Timing of anticoagulant discontinuation

The average duration of follow-up after the patient's last AF ablation for the entire cohort of 108 patients was 2.8 ± 1.6 years (median 2.3 years). All patients were followed for a minimum of 1 year following their final ablation. Among the 55 patients who appeared AF free following ablation and in whom OAC was discontinued, OAC was discontinued an average of 7.3 months following their final ablation. The duration of follow-up after discontinuation of OAC averaged 2.2 ± 1.3 (median = 1.8) years.

Time of AF recurrence following initial and final ablation

Figure 1 shows the Kaplan–Meier AF-free curve for the entire cohort following initial and final ablations by AF type. It can be seen that for both the initial ablation and the final outcome, the more persistent the AF, the worse the outcome. The curve becomes nearly flat at 1 year after the initial ablation. Of the 58 patients who remained AF free for more than 1 year after initial ablation, there were only three (5.2 %) having a later recurrence of AF. After the final ablation, the curves also become nearly flat after approximately 1 year of follow-up. Following the final ablation, 72 patients were AF free at 1 year and only one (1.4 %) had a relapse after 1 year, and that patient relapsed at 1.1 years. Our data suggests one should wait for 1 year after an initial or repeat ablations before discontinuing OAC in patients with a prior CVA/TIA who appear to have a successful ablation.

Fig. 1
figure 1

Long-term AF-free rates by AF type (red = paroxysmal, blue = persistent, and green = longstanding persistent AF) for the initial ablation (left panel) and after final ablation (right panel)

Clinical outcomes

There were no CVA/TIA events or systemic thromboembolic events in any of the 71 patients who were rendered AF free following successful ablation. Among the 37 patients who remained with AF, one patient with a mechanical heart valve had a thromboembolic event on warfarin despite a therapeutic INR. There were nine (8.3 %) instances of bleeding (rectal bleeding in three, gastrointestinal bleeding in two, epistaxis in two, bleeding skin graft in one, and leg hematoma after a fall in one) among patients on OAC versus no bleeding events in the group in whom OAC was discontinued (P = 0.027). There were three late deaths, two due to progressive congestive heart failure in patients with preexisting cardiomyopathies and one due to cancer.


Our study has several important findings. First, there is a low incidence of thromboembolic events in patients with a prior history of CVA/TIA who undergo successful AF ablation. Second, anticoagulation can be safely discontinued in the majority of patients who appear AF free following ablation with fewer bleeding complications in patients in whom OAC is discontinued. Third, these patients should be left on anticoagulation longer than the usual 3 months used for low-risk patients following an ablation. Our data suggest that patients with a prior CVA/TIA who undergo ablation should be left on OAC for 1 year following a successful ablation to minimize the risk associated with AF recurrence.

All of the major guidelines [13] currently recommend continuing OAC in patients with significant risk factors for thromboembolic events following ablation regardless of the ablation outcome. These guideline recommendations are made on a paucity of actual clinical data. Bunch et al. [4] demonstrated that following AF ablation, patients have a lower rate of subsequent stroke across all ranges of CHADS2 scores. They showed that the risk of subsequent stroke in 4,212 consecutive AF ablation patients was lower than a matched control group of patients with AF who do not undergo ablation and was similar to a matched group without AF. What data are available (Table 3) suggest that it may be safe to discontinue anticoagulation in high-risk patients, including those with prior CVA/TIA, following an apparently successful AF ablation. Oral et al. evaluated 755 patients undergoing an AF ablation, 522 of whom were AF free following the ablation [5]. Warfarin was discontinued in 79 % of 256 patients without risk factors for thromboembolic events. It was also discontinued in 68 % of 266 patients with one or more risk factors for thromboembolic events. No patients in either group had a thromboembolic event with an average of 25 ± 8.8 months of follow-up. In that study, 23/34 patients with a prior history of CVA/TIA were AF free. Among those 23 patients, ten stopped OAC and 13 remained on OAC. All 11 patients who continued to have AF remained on OAC. None of the 34 patients with a prior CVA/TIA had a thromboembolic event during follow-up.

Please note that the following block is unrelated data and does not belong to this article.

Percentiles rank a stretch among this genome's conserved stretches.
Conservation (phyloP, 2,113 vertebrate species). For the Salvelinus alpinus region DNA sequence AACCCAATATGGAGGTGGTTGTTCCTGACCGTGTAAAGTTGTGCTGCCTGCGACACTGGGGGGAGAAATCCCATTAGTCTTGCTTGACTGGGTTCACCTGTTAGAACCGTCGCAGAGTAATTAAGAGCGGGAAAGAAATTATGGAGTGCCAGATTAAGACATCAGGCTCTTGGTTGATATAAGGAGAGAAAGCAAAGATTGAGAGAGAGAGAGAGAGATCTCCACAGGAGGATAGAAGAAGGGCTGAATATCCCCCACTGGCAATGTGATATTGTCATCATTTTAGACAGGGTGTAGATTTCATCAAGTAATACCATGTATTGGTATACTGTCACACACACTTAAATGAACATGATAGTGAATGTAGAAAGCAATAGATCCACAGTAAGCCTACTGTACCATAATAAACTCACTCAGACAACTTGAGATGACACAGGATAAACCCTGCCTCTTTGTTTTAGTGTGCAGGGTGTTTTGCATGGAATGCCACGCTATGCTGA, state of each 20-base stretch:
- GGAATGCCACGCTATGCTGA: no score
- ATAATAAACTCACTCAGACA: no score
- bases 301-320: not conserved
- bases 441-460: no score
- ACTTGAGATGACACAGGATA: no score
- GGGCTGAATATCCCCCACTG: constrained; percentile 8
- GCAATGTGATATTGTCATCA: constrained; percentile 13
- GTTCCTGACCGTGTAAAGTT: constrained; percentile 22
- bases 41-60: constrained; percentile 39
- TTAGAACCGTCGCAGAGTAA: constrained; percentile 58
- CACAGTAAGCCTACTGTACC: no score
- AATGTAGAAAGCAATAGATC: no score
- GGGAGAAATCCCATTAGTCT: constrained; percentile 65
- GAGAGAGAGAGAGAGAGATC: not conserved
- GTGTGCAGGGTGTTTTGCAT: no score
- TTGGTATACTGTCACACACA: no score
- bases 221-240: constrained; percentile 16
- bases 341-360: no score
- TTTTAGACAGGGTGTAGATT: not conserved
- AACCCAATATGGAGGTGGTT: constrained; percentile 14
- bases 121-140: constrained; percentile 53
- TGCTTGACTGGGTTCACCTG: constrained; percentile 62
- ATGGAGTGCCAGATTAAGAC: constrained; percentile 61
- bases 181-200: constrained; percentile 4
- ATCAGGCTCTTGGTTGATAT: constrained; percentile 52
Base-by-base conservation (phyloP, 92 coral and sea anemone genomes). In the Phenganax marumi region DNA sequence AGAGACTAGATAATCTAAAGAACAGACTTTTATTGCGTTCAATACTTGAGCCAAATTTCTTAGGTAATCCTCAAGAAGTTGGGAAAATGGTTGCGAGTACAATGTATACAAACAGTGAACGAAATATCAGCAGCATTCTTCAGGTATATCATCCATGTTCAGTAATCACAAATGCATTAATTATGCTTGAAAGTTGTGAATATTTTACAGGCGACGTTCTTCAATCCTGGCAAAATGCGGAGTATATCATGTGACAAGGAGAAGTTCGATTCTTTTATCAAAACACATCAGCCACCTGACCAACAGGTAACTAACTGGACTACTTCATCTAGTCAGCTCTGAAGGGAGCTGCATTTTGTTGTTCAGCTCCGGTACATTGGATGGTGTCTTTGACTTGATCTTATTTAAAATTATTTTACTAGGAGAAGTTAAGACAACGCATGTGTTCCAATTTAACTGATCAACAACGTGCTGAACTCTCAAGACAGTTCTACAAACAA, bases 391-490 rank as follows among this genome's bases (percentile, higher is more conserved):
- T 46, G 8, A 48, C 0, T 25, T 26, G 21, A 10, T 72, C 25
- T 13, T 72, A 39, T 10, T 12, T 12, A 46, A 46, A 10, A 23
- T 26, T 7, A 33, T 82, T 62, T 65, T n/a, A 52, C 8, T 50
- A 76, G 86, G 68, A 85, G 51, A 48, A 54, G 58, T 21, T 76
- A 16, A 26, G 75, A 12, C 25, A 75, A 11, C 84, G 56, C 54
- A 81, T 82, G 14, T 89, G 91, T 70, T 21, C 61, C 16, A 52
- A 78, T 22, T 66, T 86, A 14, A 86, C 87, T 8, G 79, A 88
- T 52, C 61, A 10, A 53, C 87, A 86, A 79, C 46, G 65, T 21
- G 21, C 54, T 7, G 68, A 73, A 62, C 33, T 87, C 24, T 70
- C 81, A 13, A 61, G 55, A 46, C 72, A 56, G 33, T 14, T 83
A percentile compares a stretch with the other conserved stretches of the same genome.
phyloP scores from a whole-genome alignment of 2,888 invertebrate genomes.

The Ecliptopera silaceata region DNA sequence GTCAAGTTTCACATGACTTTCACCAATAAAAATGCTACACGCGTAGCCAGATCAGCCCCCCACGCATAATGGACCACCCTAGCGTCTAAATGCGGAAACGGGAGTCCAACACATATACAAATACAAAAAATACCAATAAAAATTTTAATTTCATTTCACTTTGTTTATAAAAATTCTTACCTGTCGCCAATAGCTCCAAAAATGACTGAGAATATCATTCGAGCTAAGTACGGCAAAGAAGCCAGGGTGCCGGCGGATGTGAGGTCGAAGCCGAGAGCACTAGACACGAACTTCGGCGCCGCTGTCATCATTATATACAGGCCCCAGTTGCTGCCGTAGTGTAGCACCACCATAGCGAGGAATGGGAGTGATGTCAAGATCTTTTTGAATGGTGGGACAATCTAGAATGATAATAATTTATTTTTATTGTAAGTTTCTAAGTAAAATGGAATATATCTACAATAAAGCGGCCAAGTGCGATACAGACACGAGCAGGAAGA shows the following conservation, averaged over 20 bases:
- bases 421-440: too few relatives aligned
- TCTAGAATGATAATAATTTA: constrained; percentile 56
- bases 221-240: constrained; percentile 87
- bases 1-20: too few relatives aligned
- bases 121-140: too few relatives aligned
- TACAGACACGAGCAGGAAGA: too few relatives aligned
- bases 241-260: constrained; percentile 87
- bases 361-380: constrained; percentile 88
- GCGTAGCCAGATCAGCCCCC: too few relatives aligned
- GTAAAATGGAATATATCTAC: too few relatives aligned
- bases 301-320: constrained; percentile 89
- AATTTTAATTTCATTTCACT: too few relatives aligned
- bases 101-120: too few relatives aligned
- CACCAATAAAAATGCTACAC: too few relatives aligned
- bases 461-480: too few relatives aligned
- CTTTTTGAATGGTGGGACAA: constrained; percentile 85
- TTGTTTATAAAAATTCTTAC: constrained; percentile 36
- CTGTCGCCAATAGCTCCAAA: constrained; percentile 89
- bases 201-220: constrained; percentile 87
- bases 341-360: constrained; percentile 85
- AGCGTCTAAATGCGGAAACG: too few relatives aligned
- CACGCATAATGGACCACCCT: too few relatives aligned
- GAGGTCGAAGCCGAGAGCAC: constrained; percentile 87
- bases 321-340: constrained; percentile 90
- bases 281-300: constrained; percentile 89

Table 3 Summary of literature reports on stopping OAC in patients with prior CVA/TIA following a successful AF ablation

Themistoclakis et al. published the pooled outcomes from five major ablation centers willing to stop OAC following successful ablation despite the published guideline recommendations [6]. They reported on 3,355 patients who were AF free following ablation. OAC was discontinued in 2,692 (80.2 %) patients. There were 594 patients with CHADS2 score ≥2, and 347 (58.4 %) were off of OAC. There were 230 patients (6.9 %) with a prior history of CVA/TIA, and 125 of these (54.3 %) were off of anticoagulant therapy (Table 3). None of the patients with a history of prior CVA/TIA (on or off of OAC) experienced a thromboembolic event during follow-up. The ischemic stroke risk for patients in whom OAC was discontinued was 0.03 %/year, and it was 0.23 %/year for those patients on OAC. The major bleeding rate was 0.98 %/year for those patients on OAC and 0.02 %/year for those in whom it was discontinued (P < 0.0001).

Saad et al. examined the long-term risk of thromboembolic events off of OAC in 327 patients with a successful AF catheter ablation [12]. The CHADS2 score was 2 or 3 in 68.8 %. Patients with higher CHADS2 scores had the time of OAC discontinuation extended from 3 to 6–12 months postablation. OAC was discontinued in 91 % of these patients, none of whom had a thromboembolic event during follow-up. There were three (0.9 %) symptomatic hemorrhagic strokes in patients receiving OAC. Chao et al. examined the long-term adverse events (CVA, TIA, systemic embolism, pulmonary embolism, or death) in 565 patients undergoing AF ablation [13]. OAC was discontinued in some but not all high-risk patients. They found an adverse event rate of 2.8 % among patients without AF versus 9.6 % in those with AF recurrence (P = 0.001). Although both the CHADS2 and CHA2DS2-VASC scores predicted adverse events, the authors did not examine outcomes separately for the patients who were AF free compared to those who continued to have AF.